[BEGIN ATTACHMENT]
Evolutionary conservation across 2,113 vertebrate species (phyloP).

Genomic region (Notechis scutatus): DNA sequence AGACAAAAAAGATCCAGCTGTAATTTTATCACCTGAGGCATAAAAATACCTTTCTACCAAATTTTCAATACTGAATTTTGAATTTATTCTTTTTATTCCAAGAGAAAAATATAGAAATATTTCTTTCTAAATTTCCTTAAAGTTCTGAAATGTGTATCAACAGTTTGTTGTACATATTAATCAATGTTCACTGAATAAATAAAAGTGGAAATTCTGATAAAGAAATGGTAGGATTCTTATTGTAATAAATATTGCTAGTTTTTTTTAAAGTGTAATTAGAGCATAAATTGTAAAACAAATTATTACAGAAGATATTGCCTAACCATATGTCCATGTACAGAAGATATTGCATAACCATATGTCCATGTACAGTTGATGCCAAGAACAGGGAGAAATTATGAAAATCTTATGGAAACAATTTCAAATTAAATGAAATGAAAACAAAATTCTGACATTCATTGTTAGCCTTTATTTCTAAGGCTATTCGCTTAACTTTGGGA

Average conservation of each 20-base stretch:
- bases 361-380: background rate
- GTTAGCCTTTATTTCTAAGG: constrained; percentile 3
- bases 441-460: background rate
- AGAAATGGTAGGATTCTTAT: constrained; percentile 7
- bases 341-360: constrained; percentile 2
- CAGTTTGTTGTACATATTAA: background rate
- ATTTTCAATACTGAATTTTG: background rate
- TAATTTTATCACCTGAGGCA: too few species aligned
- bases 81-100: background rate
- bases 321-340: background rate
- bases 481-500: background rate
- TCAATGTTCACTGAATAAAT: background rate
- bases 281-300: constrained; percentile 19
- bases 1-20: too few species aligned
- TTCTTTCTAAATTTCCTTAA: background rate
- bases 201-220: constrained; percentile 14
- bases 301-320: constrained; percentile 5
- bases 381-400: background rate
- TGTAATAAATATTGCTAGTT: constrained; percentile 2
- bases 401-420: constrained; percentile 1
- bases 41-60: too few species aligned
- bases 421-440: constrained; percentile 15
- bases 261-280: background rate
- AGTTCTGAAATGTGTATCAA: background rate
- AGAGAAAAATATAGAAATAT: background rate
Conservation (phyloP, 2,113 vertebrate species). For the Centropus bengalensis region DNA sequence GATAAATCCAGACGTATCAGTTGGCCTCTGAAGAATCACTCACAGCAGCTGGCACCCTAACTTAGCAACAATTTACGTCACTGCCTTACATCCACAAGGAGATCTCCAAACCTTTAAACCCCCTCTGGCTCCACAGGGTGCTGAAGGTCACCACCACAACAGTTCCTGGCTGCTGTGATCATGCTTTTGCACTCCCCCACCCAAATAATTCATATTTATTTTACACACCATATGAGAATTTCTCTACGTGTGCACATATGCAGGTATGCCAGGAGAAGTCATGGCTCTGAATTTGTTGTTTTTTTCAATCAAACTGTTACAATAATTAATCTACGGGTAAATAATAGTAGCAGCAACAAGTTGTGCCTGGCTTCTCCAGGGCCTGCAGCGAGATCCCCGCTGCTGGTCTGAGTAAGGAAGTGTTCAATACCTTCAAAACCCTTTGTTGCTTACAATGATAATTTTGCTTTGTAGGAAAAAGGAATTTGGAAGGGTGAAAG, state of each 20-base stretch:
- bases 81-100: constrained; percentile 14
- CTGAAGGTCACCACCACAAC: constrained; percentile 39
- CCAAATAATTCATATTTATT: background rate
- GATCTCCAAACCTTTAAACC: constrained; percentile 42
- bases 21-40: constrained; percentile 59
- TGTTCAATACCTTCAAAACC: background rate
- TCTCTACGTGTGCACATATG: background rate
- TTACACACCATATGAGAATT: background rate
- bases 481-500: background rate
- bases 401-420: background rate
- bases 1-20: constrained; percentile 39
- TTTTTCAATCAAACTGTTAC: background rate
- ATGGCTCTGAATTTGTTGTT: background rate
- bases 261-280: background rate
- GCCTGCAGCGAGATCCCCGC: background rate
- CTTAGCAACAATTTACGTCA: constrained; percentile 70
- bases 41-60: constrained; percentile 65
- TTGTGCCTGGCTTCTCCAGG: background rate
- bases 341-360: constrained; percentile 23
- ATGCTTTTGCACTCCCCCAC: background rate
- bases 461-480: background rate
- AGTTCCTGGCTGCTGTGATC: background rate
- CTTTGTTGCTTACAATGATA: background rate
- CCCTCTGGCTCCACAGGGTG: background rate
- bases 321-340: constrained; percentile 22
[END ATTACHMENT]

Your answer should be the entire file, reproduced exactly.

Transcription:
Evolutionary conservation across 2,113 vertebrate species (phyloP).

Genomic region (Notechis scutatus): DNA sequence AGACAAAAAAGATCCAGCTGTAATTTTATCACCTGAGGCATAAAAATACCTTTCTACCAAATTTTCAATACTGAATTTTGAATTTATTCTTTTTATTCCAAGAGAAAAATATAGAAATATTTCTTTCTAAATTTCCTTAAAGTTCTGAAATGTGTATCAACAGTTTGTTGTACATATTAATCAATGTTCACTGAATAAATAAAAGTGGAAATTCTGATAAAGAAATGGTAGGATTCTTATTGTAATAAATATTGCTAGTTTTTTTTAAAGTGTAATTAGAGCATAAATTGTAAAACAAATTATTACAGAAGATATTGCCTAACCATATGTCCATGTACAGAAGATATTGCATAACCATATGTCCATGTACAGTTGATGCCAAGAACAGGGAGAAATTATGAAAATCTTATGGAAACAATTTCAAATTAAATGAAATGAAAACAAAATTCTGACATTCATTGTTAGCCTTTATTTCTAAGGCTATTCGCTTAACTTTGGGA

Average conservation of each 20-base stretch:
- bases 361-380: background rate
- GTTAGCCTTTATTTCTAAGG: constrained; percentile 3
- bases 441-460: background rate
- AGAAATGGTAGGATTCTTAT: constrained; percentile 7
- bases 341-360: constrained; percentile 2
- CAGTTTGTTGTACATATTAA: background rate
- ATTTTCAATACTGAATTTTG: background rate
- TAATTTTATCACCTGAGGCA: too few species aligned
- bases 81-100: background rate
- bases 321-340: background rate
- bases 481-500: background rate
- TCAATGTTCACTGAATAAAT: background rate
- bases 281-300: constrained; percentile 19
- bases 1-20: too few species aligned
- TTCTTTCTAAATTTCCTTAA: background rate
- bases 201-220: constrained; percentile 14
- bases 301-320: constrained; percentile 5
- bases 381-400: background rate
- TGTAATAAATATTGCTAGTT: constrained; percentile 2
- bases 401-420: constrained; percentile 1
- bases 41-60: too few species aligned
- bases 421-440: constrained; percentile 15
- bases 261-280: background rate
- AGTTCTGAAATGTGTATCAA: background rate
- AGAGAAAAATATAGAAATAT: background rate
Conservation (phyloP, 2,113 vertebrate species). For the Centropus bengalensis region DNA sequence GATAAATCCAGACGTATCAGTTGGCCTCTGAAGAATCACTCACAGCAGCTGGCACCCTAACTTAGCAACAATTTACGTCACTGCCTTACATCCACAAGGAGATCTCCAAACCTTTAAACCCCCTCTGGCTCCACAGGGTGCTGAAGGTCACCACCACAACAGTTCCTGGCTGCTGTGATCATGCTTTTGCACTCCCCCACCCAAATAATTCATATTTATTTTACACACCATATGAGAATTTCTCTACGTGTGCACATATGCAGGTATGCCAGGAGAAGTCATGGCTCTGAATTTGTTGTTTTTTTCAATCAAACTGTTACAATAATTAATCTACGGGTAAATAATAGTAGCAGCAACAAGTTGTGCCTGGCTTCTCCAGGGCCTGCAGCGAGATCCCCGCTGCTGGTCTGAGTAAGGAAGTGTTCAATACCTTCAAAACCCTTTGTTGCTTACAATGATAATTTTGCTTTGTAGGAAAAAGGAATTTGGAAGGGTGAAAG, state of each 20-base stretch:
- bases 81-100: constrained; percentile 14
- CTGAAGGTCACCACCACAAC: constrained; percentile 39
- CCAAATAATTCATATTTATT: background rate
- GATCTCCAAACCTTTAAACC: constrained; percentile 42
- bases 21-40: constrained; percentile 59
- TGTTCAATACCTTCAAAACC: background rate
- TCTCTACGTGTGCACATATG: background rate
- TTACACACCATATGAGAATT: background rate
- bases 481-500: background rate
- bases 401-420: background rate
- bases 1-20: constrained; percentile 39
- TTTTTCAATCAAACTGTTAC: background rate
- ATGGCTCTGAATTTGTTGTT: background rate
- bases 261-280: background rate
- GCCTGCAGCGAGATCCCCGC: background rate
- CTTAGCAACAATTTACGTCA: constrained; percentile 70
- bases 41-60: constrained; percentile 65
- TTGTGCCTGGCTTCTCCAGG: background rate
- bases 341-360: constrained; percentile 23
- ATGCTTTTGCACTCCCCCAC: background rate
- bases 461-480: background rate
- AGTTCCTGGCTGCTGTGATC: background rate
- CTTTGTTGCTTACAATGATA: background rate
- CCCTCTGGCTCCACAGGGTG: background rate
- bases 321-340: constrained; percentile 22